Book Marketing: It’s About Data, Not Promotion [Smart Set]

Smart Set

Welcome to the weekly The Smart Set, where I curate new smart reads about the publishing and media industry. I also point to issues and questions raised, and welcome you to respond or ask your own questions in the comments.

“To seek: to embrace the questions, be wary of answers.”

—Terry Tempest Williams

Scared Money Never Wins by Chris McVeigh

After attending an industry event in London, consultant Chris McVeigh argues that marketing in traditional book publishing in broken and largely fails authors. He writes:

It isn’t broken because the people working in marketing departments are stupid or lazy, it’s broken because they’re under-resourced, badly trained and over-stretched. There are too many books coming across their desks every month for anything more than a cursory, tick box approach to be taken for the majority of titles. In the face of incredibly tough market conditions which have seen competition and technological disruption from almost every direction – many publishers have lost their way and lost their nerve. As an industry I think we’ve become timid and our marketing reflects that. 

McVeigh goes on to say that publishers are excellent at promotion when they realize they have a hit on their hands, but that good marketing has nothing to do with promotion. He defines it as data-driven: “It demands a fundamental understanding of data and statistics. It’s often boring. Tediously so. Hours spent hunched over spread-sheets tracking tiny changes to sales copy or plotting graphs of google rankings -v- keyword selection.” Read the full post.

Thoughts & questions:

  • After reading McVeigh’s post, I think all of us are wondering: Where do we go to learn this kind of marketing? Who is doing this training? And/or who can we hire to do what he’s describing? He promises another post that will perhaps offer insight.
  • I do know of one outfit that is focused on data-driven marketing: Logical Marketing, a partnership between Pete McCarthy and Mike Shatzkin. It would be wonderful if they offered a boot camp on this topic. I’d be first in line.

Nostalgia and Newspapers by Clay Shirky

Shirky, a well-known figure in digital publishing/futurist circles, doesn’t often write blog posts, but when he does, you immediately see evidence of it on social media, with people responding, sharing, and debating. Last week, Shirky pointed a finger at adults who are “lying” to young people (specifically college students studying journalism/media) about the future of print. He writes:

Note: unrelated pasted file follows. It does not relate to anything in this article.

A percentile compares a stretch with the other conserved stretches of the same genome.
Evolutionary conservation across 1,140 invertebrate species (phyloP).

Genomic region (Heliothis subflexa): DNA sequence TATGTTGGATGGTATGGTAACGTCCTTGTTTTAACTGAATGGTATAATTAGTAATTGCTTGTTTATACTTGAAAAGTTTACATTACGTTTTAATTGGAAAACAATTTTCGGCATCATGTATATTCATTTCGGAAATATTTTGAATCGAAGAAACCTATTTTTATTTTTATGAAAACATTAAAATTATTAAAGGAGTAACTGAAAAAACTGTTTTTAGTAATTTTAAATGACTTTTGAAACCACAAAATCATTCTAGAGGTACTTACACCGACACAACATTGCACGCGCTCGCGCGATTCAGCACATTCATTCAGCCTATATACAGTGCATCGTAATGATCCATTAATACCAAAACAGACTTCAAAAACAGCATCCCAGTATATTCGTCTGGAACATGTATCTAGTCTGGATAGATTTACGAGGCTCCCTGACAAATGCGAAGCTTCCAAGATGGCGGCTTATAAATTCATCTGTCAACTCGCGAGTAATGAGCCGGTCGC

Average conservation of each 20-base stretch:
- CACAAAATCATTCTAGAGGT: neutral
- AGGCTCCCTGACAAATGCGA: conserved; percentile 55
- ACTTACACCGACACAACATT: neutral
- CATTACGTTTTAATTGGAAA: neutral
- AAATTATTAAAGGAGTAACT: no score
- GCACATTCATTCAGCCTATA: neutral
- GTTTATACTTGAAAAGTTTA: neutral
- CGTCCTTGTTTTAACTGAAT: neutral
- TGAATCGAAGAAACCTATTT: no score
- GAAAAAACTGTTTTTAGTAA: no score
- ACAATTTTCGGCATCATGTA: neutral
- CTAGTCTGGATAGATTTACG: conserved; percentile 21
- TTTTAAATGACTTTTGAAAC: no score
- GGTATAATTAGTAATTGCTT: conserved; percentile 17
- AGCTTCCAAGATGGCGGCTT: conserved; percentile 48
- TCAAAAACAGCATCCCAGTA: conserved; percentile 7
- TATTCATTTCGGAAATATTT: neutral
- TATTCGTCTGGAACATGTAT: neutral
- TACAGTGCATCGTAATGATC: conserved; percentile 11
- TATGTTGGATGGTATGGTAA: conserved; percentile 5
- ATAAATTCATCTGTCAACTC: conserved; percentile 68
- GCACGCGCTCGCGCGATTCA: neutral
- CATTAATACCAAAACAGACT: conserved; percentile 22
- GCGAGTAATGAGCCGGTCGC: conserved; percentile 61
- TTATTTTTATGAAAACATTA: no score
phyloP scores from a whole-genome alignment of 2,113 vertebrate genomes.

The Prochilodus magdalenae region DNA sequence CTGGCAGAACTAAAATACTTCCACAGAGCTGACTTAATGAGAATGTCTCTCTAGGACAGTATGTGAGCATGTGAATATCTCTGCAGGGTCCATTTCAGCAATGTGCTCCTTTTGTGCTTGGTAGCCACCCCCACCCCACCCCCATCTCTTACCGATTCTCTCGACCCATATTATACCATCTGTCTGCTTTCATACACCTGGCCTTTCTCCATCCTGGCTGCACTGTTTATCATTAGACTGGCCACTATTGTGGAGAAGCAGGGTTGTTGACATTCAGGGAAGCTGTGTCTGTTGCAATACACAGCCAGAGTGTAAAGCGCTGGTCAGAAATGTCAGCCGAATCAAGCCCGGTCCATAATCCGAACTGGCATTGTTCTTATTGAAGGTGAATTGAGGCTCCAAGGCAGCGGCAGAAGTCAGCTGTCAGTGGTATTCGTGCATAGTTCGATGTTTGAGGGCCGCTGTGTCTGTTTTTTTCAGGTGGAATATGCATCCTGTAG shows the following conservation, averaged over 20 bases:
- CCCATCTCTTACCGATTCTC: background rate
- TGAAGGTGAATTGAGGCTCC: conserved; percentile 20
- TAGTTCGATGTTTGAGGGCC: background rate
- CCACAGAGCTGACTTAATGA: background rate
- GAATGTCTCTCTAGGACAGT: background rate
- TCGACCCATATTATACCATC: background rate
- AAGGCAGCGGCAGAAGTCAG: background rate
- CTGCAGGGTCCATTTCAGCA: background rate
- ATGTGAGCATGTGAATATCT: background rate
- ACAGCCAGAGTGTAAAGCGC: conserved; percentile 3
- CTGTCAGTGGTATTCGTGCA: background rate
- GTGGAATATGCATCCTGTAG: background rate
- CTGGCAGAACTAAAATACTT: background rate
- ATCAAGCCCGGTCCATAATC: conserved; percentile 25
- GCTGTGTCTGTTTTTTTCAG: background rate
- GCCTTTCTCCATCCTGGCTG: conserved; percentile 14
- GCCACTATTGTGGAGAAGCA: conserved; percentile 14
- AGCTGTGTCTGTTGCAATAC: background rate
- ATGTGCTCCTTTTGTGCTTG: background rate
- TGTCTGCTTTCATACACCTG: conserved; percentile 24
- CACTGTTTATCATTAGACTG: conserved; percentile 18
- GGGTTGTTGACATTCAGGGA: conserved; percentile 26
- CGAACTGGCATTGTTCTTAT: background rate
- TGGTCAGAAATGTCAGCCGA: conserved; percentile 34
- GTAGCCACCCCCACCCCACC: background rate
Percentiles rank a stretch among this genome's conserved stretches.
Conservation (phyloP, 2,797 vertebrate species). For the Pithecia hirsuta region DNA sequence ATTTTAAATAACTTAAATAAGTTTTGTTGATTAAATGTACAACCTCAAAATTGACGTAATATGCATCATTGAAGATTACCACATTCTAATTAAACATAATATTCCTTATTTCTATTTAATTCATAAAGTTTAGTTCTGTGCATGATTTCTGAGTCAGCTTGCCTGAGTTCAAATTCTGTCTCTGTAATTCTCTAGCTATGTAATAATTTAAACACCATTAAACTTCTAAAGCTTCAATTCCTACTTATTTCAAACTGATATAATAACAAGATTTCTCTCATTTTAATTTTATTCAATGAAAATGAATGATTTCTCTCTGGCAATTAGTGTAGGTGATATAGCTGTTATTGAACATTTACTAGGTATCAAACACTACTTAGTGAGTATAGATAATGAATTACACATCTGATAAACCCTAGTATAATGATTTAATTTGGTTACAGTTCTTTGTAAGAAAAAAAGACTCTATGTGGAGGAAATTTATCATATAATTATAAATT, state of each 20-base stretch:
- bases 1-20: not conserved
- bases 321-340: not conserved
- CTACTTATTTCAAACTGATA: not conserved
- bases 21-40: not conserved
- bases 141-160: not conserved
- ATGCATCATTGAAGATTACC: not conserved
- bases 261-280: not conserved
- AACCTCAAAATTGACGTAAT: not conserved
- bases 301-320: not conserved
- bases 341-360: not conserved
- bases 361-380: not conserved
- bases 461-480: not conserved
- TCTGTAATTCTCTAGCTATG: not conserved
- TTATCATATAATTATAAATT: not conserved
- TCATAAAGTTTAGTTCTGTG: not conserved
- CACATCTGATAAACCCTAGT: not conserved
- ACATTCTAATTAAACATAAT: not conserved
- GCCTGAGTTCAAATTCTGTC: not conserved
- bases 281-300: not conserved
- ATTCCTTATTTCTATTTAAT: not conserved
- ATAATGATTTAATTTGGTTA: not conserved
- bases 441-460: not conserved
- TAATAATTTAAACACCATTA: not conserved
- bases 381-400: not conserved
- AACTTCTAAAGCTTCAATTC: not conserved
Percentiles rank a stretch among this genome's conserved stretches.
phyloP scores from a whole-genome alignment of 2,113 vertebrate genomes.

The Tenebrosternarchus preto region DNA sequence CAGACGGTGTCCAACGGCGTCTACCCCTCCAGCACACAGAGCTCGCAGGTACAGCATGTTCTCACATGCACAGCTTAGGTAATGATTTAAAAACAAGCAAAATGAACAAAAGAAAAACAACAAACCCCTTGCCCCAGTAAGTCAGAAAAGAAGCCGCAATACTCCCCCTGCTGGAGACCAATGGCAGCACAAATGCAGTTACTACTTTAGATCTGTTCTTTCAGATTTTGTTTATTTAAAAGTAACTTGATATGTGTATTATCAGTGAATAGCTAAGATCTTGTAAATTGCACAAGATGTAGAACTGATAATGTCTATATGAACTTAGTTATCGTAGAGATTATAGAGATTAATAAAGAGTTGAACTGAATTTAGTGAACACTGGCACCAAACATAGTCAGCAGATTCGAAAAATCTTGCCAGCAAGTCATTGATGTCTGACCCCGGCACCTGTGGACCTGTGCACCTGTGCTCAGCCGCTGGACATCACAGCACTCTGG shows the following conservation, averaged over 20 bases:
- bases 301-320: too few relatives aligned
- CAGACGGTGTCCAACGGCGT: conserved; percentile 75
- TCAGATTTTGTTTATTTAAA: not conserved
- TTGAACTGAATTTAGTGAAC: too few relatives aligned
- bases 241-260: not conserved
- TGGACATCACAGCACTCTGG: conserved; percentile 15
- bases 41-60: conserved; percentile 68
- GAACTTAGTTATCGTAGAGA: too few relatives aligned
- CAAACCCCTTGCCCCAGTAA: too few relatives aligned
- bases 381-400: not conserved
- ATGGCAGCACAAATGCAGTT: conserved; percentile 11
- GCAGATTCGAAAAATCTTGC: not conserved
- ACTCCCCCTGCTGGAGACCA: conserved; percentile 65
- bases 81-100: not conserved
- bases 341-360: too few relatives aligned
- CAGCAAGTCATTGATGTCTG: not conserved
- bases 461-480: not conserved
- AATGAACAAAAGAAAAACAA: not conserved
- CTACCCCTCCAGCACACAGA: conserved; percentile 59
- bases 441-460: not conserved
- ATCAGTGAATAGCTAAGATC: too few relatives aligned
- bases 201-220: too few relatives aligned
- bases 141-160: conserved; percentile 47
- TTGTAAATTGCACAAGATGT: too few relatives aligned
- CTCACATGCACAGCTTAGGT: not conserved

The most important fight in journalism today isn’t between short vs. long-form publications, or fast vs. thorough newsrooms, or even incumbents vs. start-ups. The most important fight is between realists and nostalgists. …

A year or so ago, I was a guest lecturer in NYU’s Intro to Journalism class, 200 or so sophomores interested in adding journalism as a second major. (We don’t allow students to major in journalism alone, for the obvious reason.) One of the students had been dispatched to interview me in front of the class, and two or three questions in, she asked “So how do we save print?”

I was speechless for a moment, then exploded, telling her that print was in terminal decline and that everyone in the class needed to understand this if they were thinking of journalism as a major or a profession.

Read the full post.

Thoughts & questions:

  • I detect some of the same nostalgia at work in book publishing, as many people emphasize the “leveling off” that has occurred with ebook sales/adoption. However, as with newspapers/magazines, print books too are in terminal decline.

Self-published books + library distribution: a selection of pieces

In the last few months, more channels have opened up for self-published authors to get their ebooks distributed and available within library systems. However, even for someone like myself, I find it really hard to drill down to the facts of what’s possible for authors and how these systems work. Here are a few places to catch up on what’s happening:

Thoughts & questions:

  • If you have any experience with distribution to libraries—or know of helpful articles—please leave a comment!
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